30 years ... still no legislation
1983: After a bitter campaign, the right to life of the unborn is explicitly acknowledged in the eighth amendment to the Constitution.
1992: A 14-year-old girl becomes pregnant after being raped. She and her parents decide to travel to the UK for an abortion and ask the gardai whether the foetus could be tested to provide proof of paternity.
The Attorney General obtains an injunction stopping the teen and her parents from leaving Ireland or arranging the termination. In what became known as the X case, the High Court ruled the girl could not leave Ireland for nine months, but this was overturned by the Supreme Court in an appeal which centred on the right to life of the mother as she may take her own life if the pregnancy was not terminated.
She was permitted to travel to England for an abortion.
In November 1992, after the X case judgement, the Government puts forward three possible amendments to the Constitution in a referendum. The freedom to travel for an abortion is passed, as is the freedom to obtain or make available information on abortion services outside the State, subject to conditions. But an amendment to remove suicide as a grounds for abortion is rejected.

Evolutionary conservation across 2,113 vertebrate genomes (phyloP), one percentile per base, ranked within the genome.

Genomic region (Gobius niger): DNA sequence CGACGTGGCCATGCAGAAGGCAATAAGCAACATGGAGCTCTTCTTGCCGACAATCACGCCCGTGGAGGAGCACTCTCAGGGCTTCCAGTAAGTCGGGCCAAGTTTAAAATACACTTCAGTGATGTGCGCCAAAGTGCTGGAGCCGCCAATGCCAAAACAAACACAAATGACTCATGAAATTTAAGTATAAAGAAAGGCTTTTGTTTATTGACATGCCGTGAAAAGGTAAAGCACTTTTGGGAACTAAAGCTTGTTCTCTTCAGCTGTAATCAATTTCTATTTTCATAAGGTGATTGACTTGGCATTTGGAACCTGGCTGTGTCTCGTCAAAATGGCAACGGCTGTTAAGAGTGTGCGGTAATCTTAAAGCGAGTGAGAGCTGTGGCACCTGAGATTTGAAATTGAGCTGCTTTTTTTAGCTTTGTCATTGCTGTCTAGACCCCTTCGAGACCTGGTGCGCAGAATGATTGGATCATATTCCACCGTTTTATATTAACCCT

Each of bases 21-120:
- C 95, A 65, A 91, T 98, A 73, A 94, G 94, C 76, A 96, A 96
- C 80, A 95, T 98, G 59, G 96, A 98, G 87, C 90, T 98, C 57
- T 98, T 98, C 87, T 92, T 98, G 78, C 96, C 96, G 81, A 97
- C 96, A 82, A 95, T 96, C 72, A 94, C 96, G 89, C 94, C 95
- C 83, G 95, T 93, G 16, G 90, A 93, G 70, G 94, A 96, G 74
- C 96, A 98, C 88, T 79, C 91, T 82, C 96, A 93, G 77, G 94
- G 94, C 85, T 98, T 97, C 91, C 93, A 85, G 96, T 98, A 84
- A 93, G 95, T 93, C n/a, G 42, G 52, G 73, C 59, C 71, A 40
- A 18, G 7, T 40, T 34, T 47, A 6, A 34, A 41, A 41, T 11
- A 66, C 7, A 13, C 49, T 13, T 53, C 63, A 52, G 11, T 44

1995: The Regulation of Information Act 1995 is enacted allowing for the giving of information on abortions abroad if a woman requests it.
1997: The C case. A 13-year-old girl is raped and becomes pregnant. The Eastern Health Board takes C into care and, in accordance with the girl's wishes, obtains orders from the District Court to take C abroad for an abortion.
C's parents mount a challenge in the High Court. It rules as C was likely to take her own life if forced to have the baby, she was entitled to an abortion in Ireland by virtue of the Supreme Court judgement in the X case.
2000: All-Party Oireachtas Committee on the Constitution, chaired by Brian Lenihan, publishes its Fifth Progress Report: Abortion, a 700-page report.
2001: The Crisis Pregnancy Agency is set up.
2002: Irish voters reject the 25th Amendment of the Constitution which would have removed the threat of suicide as a grounds for legal abortion, as well as introducing new penalties for anyone performing an abortion.
2010: EU Court of Human Rights rules Ireland's failure to implement the existing constitutional right to a lawful abortion in Ireland when a woman's life is at risk violate's applicant C's rights under Article 8 of the European Convention on Human Rights.